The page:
A Grimm Beginning

Wilhelm and Jacob Grimm

Wilhelm and Jacob Grimm

Today marks the 200th anniversary of the publication of the first volume of Jacob and Wilhelm Grimm’s Children’s and Household Tales (Kinder-und Hausmärchen), popularly known as Grimms’ Fairy Tales.

The collection’s bicentennial has already been marked by the publication of a new retelling of fifty of the tales by His Dark Materials author Philip Pullman (Fairy Tales from the Brothers Grimm: A New English Version), as well as the release of a Bicentennial Edition of The Annotated Brothers Grimm by Maria Tatar. They are but the latest among hundreds of English-language editions available to readers, many of which can now be found online.

The Tales were first translated into English as German Popular Stories in two volumes by Edgar Taylor in 1823 and 1826. Taylor’s updated, single-volume edition of the tales, titled Gammer Grethel; or German German Fairy Tales, and Popular Stories, was  published in 1839. This first single-volume edition of the Tales published in English forms part of the Library of Congress’s General Collections.

_Gammer Grethel_, Frontispiece and Title Page

Frontispiece and title page, _Gammer Grethel; or, German Fairy tales, and Popular Stories_ (London: J. Green, 1839). Library of Congress copy.

The “Gammer Grethel” of the edition’s title is a mythologized version of Dorothea Viehmann, the wife of a village tailor near the German town Cassel, who contributed 35 of the 210 tales that appear in the authoritative seventh and final edition (1857) of Children’s and Household Tales. Taylor notes in the introduction:

Our Gammer Grethel, the supposed narrator of the stories, in fact lived, though under a different name. She was the Frau Viehmännin, the wife of a peasant in the neighbourhood of Hesse-Cassel; and from her mouth a great portion of the stories were written down by MM. Grimm.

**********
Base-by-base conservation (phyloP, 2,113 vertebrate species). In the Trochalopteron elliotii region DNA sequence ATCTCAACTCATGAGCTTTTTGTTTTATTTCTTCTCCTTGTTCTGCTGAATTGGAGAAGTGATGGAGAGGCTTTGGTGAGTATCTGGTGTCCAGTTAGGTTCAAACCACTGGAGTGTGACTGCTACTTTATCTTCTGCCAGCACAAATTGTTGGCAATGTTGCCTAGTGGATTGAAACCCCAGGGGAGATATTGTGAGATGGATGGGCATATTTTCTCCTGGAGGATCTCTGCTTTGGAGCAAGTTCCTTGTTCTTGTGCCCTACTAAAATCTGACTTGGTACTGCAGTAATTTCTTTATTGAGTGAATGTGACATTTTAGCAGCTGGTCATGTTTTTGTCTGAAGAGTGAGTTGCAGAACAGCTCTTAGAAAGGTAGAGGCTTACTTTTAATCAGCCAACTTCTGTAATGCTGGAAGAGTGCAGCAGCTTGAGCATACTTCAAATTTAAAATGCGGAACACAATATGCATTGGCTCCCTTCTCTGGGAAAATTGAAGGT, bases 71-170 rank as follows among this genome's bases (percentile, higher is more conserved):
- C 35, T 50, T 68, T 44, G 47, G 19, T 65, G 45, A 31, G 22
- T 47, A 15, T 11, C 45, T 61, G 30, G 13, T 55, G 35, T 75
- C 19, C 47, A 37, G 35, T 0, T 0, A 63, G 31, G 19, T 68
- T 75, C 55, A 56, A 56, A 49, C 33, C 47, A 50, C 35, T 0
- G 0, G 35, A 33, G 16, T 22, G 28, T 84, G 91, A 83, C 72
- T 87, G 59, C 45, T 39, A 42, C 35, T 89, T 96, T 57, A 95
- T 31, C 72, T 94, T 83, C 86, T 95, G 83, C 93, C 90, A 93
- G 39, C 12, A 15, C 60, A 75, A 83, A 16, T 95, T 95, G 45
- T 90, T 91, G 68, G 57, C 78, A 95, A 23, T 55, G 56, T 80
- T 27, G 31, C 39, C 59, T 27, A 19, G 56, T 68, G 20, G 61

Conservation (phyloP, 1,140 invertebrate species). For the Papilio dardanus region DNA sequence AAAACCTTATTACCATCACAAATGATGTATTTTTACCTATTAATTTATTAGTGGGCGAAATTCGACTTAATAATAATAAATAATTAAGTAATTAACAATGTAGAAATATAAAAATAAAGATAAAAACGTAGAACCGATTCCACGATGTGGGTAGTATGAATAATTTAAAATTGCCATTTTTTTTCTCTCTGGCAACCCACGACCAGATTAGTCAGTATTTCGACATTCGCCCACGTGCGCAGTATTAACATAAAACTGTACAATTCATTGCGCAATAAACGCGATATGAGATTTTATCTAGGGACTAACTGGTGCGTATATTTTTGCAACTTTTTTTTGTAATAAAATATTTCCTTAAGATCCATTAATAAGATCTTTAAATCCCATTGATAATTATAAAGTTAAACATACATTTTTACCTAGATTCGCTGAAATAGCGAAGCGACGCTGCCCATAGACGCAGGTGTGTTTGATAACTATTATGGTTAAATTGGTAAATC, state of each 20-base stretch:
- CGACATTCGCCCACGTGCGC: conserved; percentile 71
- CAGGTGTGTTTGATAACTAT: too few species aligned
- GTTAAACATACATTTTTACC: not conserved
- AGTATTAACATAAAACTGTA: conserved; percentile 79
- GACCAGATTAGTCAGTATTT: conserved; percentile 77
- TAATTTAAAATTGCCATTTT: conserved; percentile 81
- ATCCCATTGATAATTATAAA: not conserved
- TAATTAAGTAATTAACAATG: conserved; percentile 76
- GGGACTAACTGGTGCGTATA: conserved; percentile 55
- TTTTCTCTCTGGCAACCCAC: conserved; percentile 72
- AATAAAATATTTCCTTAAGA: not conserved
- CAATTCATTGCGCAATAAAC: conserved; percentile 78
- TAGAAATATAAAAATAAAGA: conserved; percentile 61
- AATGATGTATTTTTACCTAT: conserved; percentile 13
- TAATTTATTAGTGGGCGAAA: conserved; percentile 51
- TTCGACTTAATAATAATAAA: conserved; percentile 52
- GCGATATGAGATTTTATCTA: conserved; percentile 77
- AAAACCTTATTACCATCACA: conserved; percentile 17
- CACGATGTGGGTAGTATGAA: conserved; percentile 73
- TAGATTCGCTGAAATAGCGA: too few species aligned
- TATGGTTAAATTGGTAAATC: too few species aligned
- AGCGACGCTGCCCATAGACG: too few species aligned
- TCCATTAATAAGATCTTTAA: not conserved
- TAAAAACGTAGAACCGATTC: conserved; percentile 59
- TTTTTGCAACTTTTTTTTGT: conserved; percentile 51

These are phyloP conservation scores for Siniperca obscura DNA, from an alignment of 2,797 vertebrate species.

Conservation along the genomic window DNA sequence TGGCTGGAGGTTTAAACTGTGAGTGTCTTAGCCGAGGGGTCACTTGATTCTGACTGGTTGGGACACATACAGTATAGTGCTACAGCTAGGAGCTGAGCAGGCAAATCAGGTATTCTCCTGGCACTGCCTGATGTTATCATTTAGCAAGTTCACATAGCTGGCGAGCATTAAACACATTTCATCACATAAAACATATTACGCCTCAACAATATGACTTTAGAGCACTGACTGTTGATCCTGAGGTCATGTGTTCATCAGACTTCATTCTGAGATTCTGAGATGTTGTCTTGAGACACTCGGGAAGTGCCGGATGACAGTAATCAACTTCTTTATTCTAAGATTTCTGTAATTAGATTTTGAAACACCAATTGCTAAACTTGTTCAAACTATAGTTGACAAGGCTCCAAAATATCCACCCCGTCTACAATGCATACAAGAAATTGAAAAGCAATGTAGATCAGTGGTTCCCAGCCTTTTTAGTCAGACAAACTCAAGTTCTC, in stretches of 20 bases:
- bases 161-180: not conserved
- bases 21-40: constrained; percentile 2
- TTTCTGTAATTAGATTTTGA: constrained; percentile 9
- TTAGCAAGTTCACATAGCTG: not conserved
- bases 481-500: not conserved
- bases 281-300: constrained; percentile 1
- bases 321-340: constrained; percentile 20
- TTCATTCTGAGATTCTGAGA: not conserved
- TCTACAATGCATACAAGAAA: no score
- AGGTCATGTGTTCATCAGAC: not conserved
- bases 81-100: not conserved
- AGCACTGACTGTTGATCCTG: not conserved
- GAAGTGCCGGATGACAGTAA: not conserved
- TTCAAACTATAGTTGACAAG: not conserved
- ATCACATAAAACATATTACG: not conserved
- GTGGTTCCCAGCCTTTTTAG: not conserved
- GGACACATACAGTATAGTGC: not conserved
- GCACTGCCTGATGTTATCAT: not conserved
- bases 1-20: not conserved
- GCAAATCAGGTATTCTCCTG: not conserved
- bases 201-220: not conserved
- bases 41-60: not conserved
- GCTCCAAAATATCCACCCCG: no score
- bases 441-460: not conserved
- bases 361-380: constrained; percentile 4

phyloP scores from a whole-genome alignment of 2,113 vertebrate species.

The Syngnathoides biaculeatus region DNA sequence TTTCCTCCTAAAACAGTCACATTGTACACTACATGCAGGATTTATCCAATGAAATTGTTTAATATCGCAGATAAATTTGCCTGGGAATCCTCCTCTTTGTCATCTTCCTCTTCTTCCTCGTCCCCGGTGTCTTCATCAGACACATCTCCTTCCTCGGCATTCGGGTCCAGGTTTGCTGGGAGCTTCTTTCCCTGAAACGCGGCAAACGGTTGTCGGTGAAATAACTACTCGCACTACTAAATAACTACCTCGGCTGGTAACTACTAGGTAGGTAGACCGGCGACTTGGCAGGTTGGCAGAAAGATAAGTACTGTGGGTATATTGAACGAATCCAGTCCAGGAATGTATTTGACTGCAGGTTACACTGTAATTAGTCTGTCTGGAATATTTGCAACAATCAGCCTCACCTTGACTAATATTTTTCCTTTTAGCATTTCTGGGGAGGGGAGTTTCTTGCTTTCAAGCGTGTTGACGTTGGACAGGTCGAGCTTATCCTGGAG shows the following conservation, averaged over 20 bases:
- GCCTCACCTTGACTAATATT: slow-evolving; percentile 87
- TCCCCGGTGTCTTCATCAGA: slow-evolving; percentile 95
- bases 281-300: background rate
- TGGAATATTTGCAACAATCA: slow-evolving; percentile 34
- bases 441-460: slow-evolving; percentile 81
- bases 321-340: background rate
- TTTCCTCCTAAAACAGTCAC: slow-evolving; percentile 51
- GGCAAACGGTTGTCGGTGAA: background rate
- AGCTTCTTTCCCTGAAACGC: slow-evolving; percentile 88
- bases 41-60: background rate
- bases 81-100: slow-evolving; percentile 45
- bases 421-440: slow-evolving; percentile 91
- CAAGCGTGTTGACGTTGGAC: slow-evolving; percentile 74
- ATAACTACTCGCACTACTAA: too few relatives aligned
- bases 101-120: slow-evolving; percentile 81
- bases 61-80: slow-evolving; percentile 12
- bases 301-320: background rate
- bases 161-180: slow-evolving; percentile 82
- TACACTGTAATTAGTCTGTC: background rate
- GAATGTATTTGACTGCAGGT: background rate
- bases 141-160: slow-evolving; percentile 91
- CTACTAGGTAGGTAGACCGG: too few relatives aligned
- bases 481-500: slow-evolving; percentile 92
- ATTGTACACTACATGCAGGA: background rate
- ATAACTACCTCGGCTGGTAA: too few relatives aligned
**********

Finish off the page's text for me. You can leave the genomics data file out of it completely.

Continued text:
Gammer Grethel. Who She Was And What She Did.

Gammer Grethel. Who She Was And What She Did.

The figure of Gammer Grethel allowed Taylor to construct a unique organizing principle for the edition. According to Taylor’s fictional narrative, the stories in the book were told to him directly by Gammer Grethel, who recounted them for twelve successive nights beginning on Christmas Eve. The arrangement of the books, which is divided into twelve “Evenings”  (“Evening the First,” “Evening the Second,” etc.) reflects the order in which the tales were told to him each night.

The twelve-evening arrangement of the book recalls the Twelve Days of Christmas, and several of Grimms’ tales take place near Christmas or in the winter months. Of these, my favorite tale to read as a child, with the possible exceptions of “The Star Talers“—of which Hans Christian Anderson’s “The Little Match Girl” is a much better-known variant—is “The Elves and the Cobbler,” often known in English as “The Elves and the Shoemaker,” or simply “The Elves.” I still remember reading this story when I was about five years old and assuming that the elves, steadfastly making shoes from leather left out by the shoemaker each night, must have been sent by Santa Claus, since any elves involved in gift-giving missions clearly must be Santa’s emissaries! I also was struck, perhaps for the first time, by the odd idea that people can take as much joy in giving presents as in receiving them, a sentiment that certainly resonates more with with me now than with my five-year-old self.

If you have a favorite tale of the Brothers Grimm, please join us in celebrating the enduring legacy of the Tales by letting us know what it is in the comments. In the meantime, on behalf of the Poetry and Literature Center I wish everyone a very Grimm holiday season!

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